How is religious experience to be identified, described, analyzed and explained? Is it independent of concepts, beliefs, and practices? How can we account for its authority? Under what conditions might a person identify his or her experience as religious? Wayne Proudfoot shows that concepts, beliefs, and linguistic practices are presupposed by the rules governing this identification of an experience as religious. Some of these characteristics can be understood by attending to the conditions of experience, among which are beliefs about how experience is to be explained.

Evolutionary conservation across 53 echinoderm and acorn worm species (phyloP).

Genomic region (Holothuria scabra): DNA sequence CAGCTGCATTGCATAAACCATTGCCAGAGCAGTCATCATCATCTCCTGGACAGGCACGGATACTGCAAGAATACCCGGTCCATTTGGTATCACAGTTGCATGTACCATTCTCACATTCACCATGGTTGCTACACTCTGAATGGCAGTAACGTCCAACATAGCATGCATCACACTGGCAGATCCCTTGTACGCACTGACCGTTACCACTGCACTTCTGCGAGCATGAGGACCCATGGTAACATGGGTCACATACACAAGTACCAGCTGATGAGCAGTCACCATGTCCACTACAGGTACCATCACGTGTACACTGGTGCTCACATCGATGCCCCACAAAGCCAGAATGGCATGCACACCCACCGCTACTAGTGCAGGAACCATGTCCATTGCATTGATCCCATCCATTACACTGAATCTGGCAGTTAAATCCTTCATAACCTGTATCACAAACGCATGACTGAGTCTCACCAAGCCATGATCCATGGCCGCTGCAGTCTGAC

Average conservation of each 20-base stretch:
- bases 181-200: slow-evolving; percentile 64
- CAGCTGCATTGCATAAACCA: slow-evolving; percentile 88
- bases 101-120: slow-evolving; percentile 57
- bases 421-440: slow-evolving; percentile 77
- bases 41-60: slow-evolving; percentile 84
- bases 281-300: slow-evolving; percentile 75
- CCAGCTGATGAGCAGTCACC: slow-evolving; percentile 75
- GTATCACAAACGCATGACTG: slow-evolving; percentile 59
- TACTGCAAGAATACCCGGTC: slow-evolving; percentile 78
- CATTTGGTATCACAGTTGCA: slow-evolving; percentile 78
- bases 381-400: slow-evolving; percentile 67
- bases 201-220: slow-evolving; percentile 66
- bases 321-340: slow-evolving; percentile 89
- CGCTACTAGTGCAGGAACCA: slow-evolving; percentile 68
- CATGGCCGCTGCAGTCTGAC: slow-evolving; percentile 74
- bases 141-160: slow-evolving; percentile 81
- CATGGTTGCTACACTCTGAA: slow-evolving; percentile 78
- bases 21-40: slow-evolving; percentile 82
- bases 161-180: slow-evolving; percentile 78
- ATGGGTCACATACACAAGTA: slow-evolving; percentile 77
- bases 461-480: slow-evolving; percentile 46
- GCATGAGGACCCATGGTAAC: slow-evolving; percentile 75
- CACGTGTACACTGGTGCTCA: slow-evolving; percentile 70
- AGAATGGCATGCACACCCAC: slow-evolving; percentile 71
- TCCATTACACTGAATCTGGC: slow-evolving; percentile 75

The Bible (from Greek τὰ βιβλία ta biblia "the books") is the collections of the primary religious texts of Judaism and Christianity. There is no common version of the Bible, as the individual books (Biblical canon), their contents and their order vary among denominations. Mainstream Judaism divides the Tanakh into 24 books, while a minority stream of Judaism, the Samaritans, accepts only five. The 24 texts of the Hebrew Bible are divided into 39 books in Christian Old Testaments, and complete Christian Bibles range from the 66 books of the Protestant canon to the 81 books in the Ethiopian Orthodox Bible, to the 84 books of the Eastern Orthodox Bible.